The Burning of the Church of the Messiah, New York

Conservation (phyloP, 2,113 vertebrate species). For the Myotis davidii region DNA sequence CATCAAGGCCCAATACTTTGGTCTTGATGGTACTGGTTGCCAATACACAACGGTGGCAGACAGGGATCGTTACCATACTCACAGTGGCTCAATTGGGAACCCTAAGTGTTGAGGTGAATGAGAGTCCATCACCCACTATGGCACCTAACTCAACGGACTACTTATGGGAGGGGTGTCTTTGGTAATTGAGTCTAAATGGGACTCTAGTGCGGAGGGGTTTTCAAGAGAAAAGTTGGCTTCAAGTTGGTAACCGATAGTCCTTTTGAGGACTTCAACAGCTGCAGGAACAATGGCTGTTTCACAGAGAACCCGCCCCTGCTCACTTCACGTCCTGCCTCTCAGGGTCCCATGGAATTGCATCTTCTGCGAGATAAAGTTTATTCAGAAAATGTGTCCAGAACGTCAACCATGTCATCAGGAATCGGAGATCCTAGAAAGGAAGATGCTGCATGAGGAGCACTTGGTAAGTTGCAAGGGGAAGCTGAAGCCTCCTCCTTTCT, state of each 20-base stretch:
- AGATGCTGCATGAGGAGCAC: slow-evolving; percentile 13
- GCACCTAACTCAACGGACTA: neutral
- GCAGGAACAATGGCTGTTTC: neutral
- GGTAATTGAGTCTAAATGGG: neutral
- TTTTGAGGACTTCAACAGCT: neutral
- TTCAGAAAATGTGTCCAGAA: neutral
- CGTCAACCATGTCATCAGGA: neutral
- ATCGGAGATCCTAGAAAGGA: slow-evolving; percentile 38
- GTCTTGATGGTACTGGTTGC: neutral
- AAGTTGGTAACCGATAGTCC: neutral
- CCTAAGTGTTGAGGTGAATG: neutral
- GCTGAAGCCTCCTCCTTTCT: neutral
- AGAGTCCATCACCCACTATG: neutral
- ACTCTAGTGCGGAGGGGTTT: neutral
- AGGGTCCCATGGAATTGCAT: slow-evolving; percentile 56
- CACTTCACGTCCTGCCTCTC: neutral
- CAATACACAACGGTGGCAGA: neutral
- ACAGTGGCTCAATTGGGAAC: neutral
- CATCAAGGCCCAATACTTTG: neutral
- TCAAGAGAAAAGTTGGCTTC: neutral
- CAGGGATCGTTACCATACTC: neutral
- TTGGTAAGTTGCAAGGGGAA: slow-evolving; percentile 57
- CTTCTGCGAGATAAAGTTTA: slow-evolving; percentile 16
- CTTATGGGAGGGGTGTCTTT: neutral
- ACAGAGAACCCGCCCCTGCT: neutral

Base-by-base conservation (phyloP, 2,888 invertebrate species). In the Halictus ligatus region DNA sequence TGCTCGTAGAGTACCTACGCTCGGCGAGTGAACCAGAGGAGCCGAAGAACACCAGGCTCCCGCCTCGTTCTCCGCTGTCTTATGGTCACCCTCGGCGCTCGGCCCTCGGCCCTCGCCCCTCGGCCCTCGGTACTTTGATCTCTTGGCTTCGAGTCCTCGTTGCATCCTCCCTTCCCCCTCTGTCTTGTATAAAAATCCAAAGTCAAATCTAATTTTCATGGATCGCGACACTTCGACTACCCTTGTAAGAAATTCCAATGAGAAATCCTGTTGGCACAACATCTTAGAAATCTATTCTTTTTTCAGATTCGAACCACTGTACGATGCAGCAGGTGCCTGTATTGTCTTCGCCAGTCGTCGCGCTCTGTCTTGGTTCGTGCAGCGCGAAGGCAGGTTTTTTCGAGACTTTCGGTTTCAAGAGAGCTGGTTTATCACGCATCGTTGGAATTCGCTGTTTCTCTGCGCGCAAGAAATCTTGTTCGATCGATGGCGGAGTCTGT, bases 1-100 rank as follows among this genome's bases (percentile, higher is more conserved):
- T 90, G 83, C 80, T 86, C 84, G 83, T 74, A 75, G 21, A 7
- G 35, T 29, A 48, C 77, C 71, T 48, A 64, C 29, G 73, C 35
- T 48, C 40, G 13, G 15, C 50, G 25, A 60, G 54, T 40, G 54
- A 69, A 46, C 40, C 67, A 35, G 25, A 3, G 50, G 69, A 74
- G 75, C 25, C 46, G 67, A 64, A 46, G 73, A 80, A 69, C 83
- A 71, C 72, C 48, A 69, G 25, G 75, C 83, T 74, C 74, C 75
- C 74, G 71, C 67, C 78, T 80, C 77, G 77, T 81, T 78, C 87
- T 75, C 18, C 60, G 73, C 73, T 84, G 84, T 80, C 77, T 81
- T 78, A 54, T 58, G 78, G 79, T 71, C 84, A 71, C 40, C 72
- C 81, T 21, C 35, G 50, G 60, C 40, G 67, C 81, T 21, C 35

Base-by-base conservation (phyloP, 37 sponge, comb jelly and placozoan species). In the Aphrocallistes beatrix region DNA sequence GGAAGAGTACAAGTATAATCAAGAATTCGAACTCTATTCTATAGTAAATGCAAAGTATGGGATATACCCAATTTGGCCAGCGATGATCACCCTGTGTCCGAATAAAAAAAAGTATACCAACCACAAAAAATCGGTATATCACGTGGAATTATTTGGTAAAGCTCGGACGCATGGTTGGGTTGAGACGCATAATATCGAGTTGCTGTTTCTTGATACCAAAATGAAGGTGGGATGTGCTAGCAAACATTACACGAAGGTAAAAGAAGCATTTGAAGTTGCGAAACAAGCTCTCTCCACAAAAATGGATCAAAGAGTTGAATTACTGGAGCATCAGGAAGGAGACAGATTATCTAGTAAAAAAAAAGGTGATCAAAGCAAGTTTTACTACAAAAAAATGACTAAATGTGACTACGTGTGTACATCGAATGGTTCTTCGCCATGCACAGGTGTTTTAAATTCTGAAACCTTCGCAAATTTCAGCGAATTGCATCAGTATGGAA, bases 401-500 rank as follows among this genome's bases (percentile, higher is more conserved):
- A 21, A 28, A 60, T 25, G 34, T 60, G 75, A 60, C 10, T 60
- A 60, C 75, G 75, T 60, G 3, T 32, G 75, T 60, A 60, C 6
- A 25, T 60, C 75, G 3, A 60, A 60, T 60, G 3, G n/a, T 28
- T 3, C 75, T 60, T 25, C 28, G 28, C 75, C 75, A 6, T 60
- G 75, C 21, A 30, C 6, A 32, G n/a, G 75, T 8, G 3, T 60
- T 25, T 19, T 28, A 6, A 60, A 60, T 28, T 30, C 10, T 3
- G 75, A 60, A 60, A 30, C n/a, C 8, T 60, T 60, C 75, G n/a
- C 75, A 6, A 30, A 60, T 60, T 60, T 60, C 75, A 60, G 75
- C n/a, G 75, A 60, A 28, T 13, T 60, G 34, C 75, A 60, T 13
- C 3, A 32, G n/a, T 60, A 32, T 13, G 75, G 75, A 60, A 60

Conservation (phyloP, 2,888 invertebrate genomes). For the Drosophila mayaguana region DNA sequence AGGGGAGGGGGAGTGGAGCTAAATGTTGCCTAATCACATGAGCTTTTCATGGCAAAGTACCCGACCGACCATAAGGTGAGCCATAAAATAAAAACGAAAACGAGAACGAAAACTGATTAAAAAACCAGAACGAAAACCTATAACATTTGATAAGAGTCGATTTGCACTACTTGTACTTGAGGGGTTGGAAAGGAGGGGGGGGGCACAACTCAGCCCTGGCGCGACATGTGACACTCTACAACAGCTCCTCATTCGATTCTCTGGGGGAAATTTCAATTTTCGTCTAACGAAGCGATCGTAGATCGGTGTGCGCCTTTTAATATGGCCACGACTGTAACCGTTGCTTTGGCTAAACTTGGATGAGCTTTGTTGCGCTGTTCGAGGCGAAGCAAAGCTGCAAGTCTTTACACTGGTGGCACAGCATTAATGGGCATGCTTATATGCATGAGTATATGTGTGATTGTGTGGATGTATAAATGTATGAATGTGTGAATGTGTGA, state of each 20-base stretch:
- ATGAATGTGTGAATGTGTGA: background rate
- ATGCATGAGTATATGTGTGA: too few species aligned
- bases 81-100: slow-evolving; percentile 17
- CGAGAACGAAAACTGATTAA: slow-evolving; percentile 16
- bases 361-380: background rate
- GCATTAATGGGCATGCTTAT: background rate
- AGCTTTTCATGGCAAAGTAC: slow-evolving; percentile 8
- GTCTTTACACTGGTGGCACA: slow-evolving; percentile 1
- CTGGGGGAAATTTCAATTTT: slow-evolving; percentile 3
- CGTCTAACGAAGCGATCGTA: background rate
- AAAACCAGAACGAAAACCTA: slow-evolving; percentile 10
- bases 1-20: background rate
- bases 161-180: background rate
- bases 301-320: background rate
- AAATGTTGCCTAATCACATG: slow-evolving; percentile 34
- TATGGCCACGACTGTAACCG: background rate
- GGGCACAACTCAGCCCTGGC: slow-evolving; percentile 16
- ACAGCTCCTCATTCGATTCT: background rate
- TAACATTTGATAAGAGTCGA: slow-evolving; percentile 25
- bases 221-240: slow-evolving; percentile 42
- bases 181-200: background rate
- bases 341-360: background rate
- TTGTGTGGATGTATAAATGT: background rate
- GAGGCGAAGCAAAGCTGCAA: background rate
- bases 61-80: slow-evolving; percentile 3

On the cover of this issue of FIRE AND WATER ENGINEERING is shown the fire in progress which very nearly destroyed the Church of the Messiah recently. The church is situated at the corner of Thirty-fourth Street and Madison Avenue, New York City. The fire started, presumably, from defective electric wiring in the organ loft, at 3:30 p.m. Just as a funeral was about to take place, pallbearers being in the act of carrying the casket from the hearse into the church, an usher gave the alarm, and the body was taken to another church in the vicinity. As the building stood in a densely populated district, second and third alarms quickly followed the first, but notwithstanding the efforts of the firemen, commanded by Deputy Chief Martin, the flames attacked all parts of the structure and threatened to spread to adjoining property. The men entered the church at first, but the heat grew so intense that they were forced to leave it, and Deputy Chief Martin ordered the men on the roof also to withdraw. They obeyed not a minute too soon, for they had barely reached the street when the flames shot through the roof. Just at that time, a water tower arrived and sent a powerful stream on the roof, which soon brought the fire under control. A fireman was struck by a piece of heavy glass from a window, and an artery severed. He was treated immediately and hurried to a hospital. The ceiling and pews were destroyed, as was also the organ, which was valued at $20,000. Many valuable stained glass memorial windows and oil paintings were also ruined. The church was founded in 1825 as the Second Congregational Unitarian Church of New York, but its name was changed in 1839 to the Church of the Messiah. It retained that name until 1914, when it was again changed, becoming the Community Church of New York.